The iPod shuffle and nano lines got new colors but otherwise are the same internally with the 2GB and 16GB storage inside and same skeuomorphic UI for the nano. To me this is Apple saying the long goodbye to these products the same way the iPod classic was ushered out. Expect these to last as long as whatever inventory Apple decides to build.
The new iPod touch is much more interesting. It got the same new color palette and otherwise is the same externally – except losing the unpopular Loop strap. However, internally it gets supercharged with the same A8 processor as the current iPhone 6 and 6 Plus but running about 15% slower, the M ‘motion’ coprocessor, Bluetooth 4.1 – an Apple first and 1GB of RAM. Techcrunch was the first to run some benchmarks on a review unit:
We’ve got some of the new iPods here to play with and we ran an initial benchmark on the iPod touch. The processor appears to be running at 1.10GHz per core, vs the iPhone 6’s A8 processor, which clocks in at 1.39GHz. The Geekbench scores clock in at 1379 and 2440 right out of the box with as much idle state as I could manage. This means that the iPod touch A8 processor is under-clocked slightly from the iPhone 6, which is not surprising given the battery constraints I mentioned above. It also appears to have 1GB of RAM.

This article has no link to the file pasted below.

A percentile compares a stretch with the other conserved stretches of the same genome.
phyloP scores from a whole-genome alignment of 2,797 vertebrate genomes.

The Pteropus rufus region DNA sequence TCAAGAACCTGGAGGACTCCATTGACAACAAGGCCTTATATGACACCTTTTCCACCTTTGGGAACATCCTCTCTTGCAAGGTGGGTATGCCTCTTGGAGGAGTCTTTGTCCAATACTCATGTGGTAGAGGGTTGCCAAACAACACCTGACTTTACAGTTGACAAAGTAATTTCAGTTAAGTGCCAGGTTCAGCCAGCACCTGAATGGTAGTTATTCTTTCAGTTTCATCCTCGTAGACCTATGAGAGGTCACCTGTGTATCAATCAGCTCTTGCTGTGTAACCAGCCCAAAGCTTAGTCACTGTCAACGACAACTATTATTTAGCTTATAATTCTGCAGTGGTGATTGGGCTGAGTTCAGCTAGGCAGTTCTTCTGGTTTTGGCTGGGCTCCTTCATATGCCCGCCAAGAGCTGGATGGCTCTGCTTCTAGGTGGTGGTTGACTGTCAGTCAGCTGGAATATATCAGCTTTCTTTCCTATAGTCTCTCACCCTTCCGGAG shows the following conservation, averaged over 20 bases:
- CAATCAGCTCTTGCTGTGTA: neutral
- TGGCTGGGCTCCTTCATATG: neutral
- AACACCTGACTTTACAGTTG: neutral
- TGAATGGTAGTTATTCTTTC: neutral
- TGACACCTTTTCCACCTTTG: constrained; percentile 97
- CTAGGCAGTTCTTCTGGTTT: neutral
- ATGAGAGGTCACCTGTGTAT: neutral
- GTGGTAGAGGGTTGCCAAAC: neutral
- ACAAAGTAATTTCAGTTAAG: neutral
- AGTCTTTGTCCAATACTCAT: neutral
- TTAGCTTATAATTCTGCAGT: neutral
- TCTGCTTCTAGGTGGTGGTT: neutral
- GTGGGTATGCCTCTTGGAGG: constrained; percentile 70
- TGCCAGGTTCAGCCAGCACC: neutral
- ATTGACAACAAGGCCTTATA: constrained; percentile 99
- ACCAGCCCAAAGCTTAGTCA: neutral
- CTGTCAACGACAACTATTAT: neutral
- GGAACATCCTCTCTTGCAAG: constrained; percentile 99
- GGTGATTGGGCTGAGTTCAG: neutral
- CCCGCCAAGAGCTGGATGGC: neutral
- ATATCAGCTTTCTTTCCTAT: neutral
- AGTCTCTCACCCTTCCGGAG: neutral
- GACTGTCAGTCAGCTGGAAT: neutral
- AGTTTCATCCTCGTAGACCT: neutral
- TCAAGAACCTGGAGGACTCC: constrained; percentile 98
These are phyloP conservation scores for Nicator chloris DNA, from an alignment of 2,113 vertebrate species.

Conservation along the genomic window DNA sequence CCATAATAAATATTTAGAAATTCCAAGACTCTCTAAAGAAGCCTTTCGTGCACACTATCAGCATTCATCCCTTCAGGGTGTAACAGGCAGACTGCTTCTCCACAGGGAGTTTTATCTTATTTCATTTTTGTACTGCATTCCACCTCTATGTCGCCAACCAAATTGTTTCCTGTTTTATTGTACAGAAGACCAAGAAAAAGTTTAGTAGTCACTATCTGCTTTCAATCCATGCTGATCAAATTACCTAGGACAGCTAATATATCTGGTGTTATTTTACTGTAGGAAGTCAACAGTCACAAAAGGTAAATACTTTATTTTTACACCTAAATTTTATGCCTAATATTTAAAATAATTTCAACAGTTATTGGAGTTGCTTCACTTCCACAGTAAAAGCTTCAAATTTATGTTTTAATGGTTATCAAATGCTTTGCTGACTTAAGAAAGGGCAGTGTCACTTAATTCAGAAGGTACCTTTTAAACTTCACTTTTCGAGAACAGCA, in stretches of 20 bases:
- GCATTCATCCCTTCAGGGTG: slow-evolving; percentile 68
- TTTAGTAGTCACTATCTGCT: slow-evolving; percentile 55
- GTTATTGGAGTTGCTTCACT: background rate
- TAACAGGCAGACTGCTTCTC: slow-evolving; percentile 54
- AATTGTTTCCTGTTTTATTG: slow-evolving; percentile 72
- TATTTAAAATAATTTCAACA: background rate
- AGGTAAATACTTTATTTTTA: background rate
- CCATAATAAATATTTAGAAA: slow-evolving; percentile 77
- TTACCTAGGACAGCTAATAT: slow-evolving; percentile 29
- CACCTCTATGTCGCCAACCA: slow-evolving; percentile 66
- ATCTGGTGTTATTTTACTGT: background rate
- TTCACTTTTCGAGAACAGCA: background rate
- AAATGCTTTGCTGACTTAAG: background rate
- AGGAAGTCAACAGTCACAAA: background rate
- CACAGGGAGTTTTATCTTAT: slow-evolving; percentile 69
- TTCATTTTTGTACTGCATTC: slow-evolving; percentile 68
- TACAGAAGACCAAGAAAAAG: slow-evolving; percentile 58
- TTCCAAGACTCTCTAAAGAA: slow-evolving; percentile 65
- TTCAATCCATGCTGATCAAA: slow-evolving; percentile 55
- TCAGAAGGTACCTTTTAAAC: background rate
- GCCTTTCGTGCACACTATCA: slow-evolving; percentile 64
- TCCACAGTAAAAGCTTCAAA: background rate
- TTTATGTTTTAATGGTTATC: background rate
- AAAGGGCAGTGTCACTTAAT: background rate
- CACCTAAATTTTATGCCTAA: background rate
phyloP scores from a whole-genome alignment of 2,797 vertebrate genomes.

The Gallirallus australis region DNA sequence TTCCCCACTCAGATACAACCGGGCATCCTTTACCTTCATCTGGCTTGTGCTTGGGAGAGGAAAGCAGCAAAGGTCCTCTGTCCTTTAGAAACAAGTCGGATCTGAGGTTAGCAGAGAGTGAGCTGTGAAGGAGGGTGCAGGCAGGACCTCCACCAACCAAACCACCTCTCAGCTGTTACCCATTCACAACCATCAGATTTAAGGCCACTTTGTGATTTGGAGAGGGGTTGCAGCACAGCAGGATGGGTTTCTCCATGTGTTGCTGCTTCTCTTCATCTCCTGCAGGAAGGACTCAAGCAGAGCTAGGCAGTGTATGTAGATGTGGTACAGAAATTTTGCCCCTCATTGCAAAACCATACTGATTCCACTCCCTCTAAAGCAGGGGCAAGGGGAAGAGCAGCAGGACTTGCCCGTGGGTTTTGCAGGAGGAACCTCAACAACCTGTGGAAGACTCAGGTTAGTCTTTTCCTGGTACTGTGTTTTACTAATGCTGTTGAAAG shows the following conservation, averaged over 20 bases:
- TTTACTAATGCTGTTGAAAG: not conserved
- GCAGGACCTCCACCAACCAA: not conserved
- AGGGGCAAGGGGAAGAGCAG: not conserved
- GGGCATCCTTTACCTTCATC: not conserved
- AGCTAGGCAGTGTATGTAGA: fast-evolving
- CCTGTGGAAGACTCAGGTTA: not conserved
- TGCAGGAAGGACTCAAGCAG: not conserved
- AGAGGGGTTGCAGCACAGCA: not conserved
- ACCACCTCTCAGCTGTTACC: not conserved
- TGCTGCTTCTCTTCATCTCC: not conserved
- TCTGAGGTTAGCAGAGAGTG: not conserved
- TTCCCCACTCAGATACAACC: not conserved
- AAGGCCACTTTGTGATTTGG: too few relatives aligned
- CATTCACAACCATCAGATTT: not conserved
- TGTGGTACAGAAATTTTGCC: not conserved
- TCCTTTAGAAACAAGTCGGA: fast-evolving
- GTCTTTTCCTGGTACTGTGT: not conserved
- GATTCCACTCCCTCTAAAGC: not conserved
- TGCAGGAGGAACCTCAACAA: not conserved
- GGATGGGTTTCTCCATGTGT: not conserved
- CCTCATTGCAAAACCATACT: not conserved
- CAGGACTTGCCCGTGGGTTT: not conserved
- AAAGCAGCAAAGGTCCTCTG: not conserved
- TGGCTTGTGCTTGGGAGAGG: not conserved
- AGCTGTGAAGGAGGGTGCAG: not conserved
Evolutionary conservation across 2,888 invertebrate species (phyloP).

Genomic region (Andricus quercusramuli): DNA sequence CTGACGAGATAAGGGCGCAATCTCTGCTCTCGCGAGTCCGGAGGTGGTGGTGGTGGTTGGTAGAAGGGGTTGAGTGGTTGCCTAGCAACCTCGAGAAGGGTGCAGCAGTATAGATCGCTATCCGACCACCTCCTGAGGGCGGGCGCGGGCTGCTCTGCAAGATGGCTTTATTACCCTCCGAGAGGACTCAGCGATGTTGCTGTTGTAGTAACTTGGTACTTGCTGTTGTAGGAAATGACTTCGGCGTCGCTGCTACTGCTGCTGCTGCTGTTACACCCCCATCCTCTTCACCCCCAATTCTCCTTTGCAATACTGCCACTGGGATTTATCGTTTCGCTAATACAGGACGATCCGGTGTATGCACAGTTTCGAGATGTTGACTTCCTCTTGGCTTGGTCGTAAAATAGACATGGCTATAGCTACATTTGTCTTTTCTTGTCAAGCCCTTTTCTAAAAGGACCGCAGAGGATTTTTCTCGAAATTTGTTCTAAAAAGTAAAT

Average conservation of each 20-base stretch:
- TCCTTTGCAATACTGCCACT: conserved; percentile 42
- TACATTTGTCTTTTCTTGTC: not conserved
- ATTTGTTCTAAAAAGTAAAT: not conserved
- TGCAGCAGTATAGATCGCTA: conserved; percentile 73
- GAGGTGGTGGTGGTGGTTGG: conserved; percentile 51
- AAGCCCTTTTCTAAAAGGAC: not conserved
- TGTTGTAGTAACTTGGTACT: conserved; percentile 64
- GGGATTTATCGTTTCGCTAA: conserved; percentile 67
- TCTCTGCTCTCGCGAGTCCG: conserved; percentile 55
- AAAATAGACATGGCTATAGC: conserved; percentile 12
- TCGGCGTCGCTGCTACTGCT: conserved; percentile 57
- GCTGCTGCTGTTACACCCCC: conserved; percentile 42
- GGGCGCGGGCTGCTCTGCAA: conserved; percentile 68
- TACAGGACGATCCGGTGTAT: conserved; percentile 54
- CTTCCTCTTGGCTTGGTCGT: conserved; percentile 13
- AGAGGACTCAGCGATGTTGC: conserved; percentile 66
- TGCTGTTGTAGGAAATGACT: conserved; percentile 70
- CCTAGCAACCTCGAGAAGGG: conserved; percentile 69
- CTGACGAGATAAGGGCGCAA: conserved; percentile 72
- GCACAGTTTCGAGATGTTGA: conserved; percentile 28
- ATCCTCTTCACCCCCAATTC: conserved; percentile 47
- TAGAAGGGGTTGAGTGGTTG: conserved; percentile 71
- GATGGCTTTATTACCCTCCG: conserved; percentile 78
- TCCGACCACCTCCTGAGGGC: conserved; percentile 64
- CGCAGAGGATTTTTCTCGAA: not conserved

Starting at $199, the iPod touch costs less than the margins Apple makes on even its cheapest iPhones. Almost every human has or will have a phone and Apple surely wants everyone who buys a phone to buy an iPhone. But there are some important features to consider here: expand full story